Why I Fight: To Protect Accessible and Open Media for All

I’m a digital native: I grew up with video games, kids’ science sites and personal computers alongside my picture books, PlayMate toys and stuffed animals. Technology and media enriched my childhood, and I wouldn’t change a thing.

As I grew older, I came to believe in Moore’s Law. In 1965, Intel co-founder Gordon Moore predicted that the number of transistors we would be able to fit on an integrated circuit would double every two years, in turn doubling electronics’ processing power. Today Moore’s Law is used to demonstrate that technology will become exponentially more advanced as time goes on.

During my childhood alone, the Internet illustrated this concept and became an integral part of global culture. As the American lifestyle requires us to be both busy and flexible, both personally and professionally, we “netizens” turn to the Internet to connect with our friends and families, entertain ourselves and access information and news. We’re so used to living this way that many of us get frustrated when we meet blocks such as low speed, data caps or poor connectivity.

As I became more fascinated with our culture’s reliance on media and technology I began to wonder: Why was it still so expensive to have a basic level of Internet connectivity and data? Why did my options for Internet access feel narrower every year?

With these questions in mind, I educated myself about our intensifying interactions with media — and learned that users are getting the short end of the stick.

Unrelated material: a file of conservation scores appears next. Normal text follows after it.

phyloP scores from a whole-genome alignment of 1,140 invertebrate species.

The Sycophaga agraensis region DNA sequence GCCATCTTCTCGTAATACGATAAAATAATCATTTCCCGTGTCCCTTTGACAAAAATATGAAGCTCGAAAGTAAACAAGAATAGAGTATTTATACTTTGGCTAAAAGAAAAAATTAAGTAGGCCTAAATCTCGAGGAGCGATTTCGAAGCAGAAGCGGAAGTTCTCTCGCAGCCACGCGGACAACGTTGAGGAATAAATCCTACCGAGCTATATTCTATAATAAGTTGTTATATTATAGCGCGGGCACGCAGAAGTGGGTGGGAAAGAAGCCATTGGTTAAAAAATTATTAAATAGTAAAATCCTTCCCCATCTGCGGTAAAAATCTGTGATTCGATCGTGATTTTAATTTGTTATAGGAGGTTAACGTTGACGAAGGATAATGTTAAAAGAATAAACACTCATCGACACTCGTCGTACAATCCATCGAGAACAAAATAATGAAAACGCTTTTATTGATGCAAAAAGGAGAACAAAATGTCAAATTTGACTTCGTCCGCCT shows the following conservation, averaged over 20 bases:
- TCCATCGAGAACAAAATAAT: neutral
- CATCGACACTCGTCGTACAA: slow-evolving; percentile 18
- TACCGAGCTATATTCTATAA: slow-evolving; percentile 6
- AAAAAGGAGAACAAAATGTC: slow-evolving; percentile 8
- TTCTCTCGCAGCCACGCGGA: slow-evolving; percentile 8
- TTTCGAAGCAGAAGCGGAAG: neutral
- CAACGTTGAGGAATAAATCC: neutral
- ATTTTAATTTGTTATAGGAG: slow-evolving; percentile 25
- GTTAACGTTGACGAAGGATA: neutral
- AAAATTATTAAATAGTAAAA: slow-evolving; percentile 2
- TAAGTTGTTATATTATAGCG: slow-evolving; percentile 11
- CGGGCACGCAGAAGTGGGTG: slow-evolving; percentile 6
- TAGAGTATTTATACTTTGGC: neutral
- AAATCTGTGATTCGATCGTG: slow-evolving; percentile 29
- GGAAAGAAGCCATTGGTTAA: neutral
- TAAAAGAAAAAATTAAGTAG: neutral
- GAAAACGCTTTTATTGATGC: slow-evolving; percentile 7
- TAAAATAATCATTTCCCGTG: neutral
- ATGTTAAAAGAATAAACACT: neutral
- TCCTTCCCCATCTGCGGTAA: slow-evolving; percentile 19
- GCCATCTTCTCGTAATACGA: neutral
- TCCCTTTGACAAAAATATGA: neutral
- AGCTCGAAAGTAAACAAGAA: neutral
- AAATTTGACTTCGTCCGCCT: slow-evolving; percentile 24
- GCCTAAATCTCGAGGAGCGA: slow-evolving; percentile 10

Over the years, as Internet service providers came to understand how dependent we all are on the Internet, they slowed our connection speeds (something the new Net Neutrality rules address) while keeping rates high. Some attempted to block encryption services, putting users with sensitive content at risk. And, in the recent fight over Net Neutrality, ISPs like AT&T, Comcast and Verizon pushed for a tiered Internet in which companies would have to pay steep fees for speedier access.

To me, these are crimes against cultural growth. The ISPs shouldn’t treat our connectivity like a toy.

I believe that these corporations have no right to restrict our access to culture and information. By doing so, they leave entire groups of Americans behind in the economic, professional, academic, political and cultural spheres. The ISPs’ shortsighted practices are particularly harmful for people of color, low-income residents and other marginalized groups.

Future generations shouldn’t have to fight these battles. Our children, grandchildren and everyone beyond deserve access to today’s resources — and the even better ones on the horizon. I know that sounds like a lot to live up to, but I truly believe in Moore’s Law. The fast-paced, connected future that society imagined is coming quicker than any of us envisioned — and it shouldn’t involve any gatekeepers.

Victoria Lucarelli is a summer intern at Free Press. She's studying for a sociology degree at Mount Holyoke College.

Original photo by Flickr user Backbone Campaign